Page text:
Editor’s Note:  Following graduation in 1976, Coach Captain Ken MacDonald with a few of his contacts in the PERO world made arrangements for young Lt “Rocky” McManus to be seconded to C.O.J.O (the Canadian Olympic Organization) during the entire ’76 Montreal games. Quite a coup, for Rocky!  Especially, knowing that the majority of his “anglo” classmates were posted to St Jean for French language training.  

Coach Ken Macdonald during his Canadian Championship gymnastic days and prior to his arrival at RMC.  

SWIMMING AND WATERPOLO AT RMC 1971-75
By Coach Ken MacDonald

74 WATER POLO TEAM

Back L-R: Cliff Watt; Eric Thomas; Gabor Vajay; Andy German; BGen Turner; Pete Prediger; John McManus; Graham Rodgman; Ken MacDonald

Water L-R: Rick Charland; John Cutbill; Chris Chance; John Linscott; Mike Hache; Dave Read; Bruce Lazenby.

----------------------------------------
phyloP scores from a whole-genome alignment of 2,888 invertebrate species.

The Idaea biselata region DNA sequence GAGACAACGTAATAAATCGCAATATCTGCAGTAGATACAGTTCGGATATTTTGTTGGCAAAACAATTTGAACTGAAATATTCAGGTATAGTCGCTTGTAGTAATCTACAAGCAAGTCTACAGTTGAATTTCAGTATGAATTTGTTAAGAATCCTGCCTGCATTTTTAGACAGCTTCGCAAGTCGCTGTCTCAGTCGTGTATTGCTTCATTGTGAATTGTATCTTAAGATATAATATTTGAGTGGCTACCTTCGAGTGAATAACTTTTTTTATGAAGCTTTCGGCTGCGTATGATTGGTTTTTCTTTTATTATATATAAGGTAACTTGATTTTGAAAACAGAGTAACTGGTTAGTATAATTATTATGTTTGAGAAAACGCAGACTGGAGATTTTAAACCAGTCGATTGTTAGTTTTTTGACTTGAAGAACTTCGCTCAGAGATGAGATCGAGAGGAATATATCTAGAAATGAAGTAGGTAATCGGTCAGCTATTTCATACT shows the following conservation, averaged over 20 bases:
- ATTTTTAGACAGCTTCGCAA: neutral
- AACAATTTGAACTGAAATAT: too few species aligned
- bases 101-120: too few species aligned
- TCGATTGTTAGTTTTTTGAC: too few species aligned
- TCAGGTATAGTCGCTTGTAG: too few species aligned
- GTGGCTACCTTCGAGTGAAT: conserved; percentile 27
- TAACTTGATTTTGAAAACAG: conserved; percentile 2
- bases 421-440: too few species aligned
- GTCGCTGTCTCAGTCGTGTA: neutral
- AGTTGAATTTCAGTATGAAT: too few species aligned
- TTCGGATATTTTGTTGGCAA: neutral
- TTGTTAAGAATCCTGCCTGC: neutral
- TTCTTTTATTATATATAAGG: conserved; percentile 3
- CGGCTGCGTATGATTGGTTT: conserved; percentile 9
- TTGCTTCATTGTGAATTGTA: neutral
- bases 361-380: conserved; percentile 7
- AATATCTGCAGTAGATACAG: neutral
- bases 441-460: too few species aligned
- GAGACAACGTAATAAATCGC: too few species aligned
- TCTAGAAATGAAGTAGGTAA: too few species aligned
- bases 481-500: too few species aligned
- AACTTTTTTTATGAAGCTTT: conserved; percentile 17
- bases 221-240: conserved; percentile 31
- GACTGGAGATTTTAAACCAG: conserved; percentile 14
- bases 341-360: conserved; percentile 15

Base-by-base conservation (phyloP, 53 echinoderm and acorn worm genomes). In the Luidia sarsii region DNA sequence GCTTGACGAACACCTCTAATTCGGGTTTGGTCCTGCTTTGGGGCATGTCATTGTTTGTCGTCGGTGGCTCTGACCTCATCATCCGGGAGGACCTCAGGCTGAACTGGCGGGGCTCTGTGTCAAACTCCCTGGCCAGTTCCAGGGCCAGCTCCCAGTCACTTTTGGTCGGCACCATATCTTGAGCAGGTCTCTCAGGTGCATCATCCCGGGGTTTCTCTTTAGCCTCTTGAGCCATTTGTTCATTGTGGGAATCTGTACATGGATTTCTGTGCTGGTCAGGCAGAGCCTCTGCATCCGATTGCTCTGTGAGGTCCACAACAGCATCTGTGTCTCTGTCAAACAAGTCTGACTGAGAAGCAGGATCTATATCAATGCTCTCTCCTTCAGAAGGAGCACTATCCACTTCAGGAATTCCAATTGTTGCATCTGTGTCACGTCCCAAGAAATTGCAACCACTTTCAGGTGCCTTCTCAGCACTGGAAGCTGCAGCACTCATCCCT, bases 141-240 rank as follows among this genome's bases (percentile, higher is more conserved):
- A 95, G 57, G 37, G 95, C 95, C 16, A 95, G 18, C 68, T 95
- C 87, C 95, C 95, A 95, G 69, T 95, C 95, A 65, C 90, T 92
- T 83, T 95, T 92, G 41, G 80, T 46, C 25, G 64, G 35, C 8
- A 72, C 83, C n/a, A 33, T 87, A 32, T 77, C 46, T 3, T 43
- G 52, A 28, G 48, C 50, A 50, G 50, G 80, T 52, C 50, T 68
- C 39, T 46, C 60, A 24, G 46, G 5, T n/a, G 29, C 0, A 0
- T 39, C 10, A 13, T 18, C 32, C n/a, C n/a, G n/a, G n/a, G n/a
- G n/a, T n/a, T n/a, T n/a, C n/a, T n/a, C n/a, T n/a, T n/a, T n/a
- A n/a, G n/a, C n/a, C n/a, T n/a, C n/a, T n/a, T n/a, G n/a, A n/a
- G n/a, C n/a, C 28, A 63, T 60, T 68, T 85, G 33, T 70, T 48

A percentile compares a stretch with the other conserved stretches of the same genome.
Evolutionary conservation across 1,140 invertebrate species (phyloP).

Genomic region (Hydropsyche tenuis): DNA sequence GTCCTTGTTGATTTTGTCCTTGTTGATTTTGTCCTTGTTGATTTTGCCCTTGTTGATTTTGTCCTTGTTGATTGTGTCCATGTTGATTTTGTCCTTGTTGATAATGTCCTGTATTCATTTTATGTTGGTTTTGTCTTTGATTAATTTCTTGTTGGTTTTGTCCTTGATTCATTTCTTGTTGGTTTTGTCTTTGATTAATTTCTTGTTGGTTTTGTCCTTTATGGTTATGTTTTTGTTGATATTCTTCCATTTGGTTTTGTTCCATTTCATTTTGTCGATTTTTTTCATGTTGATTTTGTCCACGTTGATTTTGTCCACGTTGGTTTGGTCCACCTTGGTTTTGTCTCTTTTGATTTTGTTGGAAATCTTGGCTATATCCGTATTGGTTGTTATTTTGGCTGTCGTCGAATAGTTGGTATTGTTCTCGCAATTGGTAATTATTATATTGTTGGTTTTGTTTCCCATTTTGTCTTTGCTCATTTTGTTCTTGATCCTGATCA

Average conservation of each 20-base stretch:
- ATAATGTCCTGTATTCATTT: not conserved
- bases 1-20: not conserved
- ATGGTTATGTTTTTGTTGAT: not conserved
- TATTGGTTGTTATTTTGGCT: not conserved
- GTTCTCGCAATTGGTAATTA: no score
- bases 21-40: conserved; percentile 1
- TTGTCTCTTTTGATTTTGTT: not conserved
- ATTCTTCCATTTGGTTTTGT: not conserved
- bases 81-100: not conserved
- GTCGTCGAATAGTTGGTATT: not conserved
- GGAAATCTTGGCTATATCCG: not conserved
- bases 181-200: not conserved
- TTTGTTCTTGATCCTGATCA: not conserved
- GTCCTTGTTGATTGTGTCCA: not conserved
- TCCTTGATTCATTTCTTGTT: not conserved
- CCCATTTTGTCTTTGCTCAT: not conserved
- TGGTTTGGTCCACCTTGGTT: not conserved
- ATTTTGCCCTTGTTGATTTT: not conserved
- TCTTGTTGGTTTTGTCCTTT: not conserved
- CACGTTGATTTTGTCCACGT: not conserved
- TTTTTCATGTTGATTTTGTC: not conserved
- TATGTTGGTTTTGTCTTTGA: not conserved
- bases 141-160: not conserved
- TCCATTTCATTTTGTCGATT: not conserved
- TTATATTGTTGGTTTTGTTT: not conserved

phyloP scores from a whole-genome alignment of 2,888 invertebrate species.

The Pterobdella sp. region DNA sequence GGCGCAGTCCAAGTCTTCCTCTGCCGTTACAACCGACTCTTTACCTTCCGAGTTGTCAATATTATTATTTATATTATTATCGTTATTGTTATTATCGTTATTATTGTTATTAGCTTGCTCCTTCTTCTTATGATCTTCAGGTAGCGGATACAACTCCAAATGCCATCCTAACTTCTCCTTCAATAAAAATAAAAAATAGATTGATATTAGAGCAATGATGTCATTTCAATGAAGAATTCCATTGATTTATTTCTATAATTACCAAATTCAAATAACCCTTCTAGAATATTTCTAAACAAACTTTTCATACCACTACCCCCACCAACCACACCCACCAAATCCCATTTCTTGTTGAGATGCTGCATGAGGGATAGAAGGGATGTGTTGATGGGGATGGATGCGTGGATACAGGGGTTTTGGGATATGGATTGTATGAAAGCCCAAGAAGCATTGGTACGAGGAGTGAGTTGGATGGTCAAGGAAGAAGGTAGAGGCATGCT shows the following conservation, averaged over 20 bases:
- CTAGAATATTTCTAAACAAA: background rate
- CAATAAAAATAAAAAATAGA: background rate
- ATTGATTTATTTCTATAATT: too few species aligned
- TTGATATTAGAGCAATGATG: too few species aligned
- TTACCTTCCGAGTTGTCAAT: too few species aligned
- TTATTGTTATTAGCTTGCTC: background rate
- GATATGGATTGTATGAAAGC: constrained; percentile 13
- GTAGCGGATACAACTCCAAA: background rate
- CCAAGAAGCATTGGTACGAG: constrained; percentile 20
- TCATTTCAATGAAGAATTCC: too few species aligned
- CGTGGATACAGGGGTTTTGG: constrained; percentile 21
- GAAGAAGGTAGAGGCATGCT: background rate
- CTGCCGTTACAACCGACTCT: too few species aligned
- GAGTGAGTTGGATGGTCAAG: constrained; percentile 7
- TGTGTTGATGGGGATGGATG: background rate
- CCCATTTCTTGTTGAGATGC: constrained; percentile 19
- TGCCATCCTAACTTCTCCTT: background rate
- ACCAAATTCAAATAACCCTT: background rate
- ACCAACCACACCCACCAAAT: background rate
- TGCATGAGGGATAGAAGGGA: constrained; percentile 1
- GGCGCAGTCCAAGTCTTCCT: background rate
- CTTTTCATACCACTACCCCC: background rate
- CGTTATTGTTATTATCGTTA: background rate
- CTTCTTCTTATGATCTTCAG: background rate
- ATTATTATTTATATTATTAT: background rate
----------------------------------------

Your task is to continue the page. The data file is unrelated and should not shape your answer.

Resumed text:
Coaching any sport is a challenging endeavour at the best of times, but it is made even more so when one has never played the sport. That was my situation when tasked (notice I said tasked not asked) to coach the RMC Water Polo Team. I did have a good background as a competitor and coach in competitive swimming and diving, so the "powers that be" felt that was close enough. Thus, I became the swimming and water polo coach over the period 1971-75. During this period we had more disappointments than successes, but the successes were sweet ones and the cadets were superb people and a joy to be with. They were like sponges and tried to sop all the information and skills I could give them. In swimming we were all fortunate in that many of the cadets had some age group swimming background and I had coached the sport for several years. Competitive swimming is an individual sport where only in relays does the team concept arise, so the experiences are very different than in water polo. During my tenure, we had several excellent swimmers who excelled and progressed to Provincial and National Championships. Rick Douglas and Dave Read immediately come to mind. As a swimming team we did well in the regional and QUAA events, but did better as a water polo team.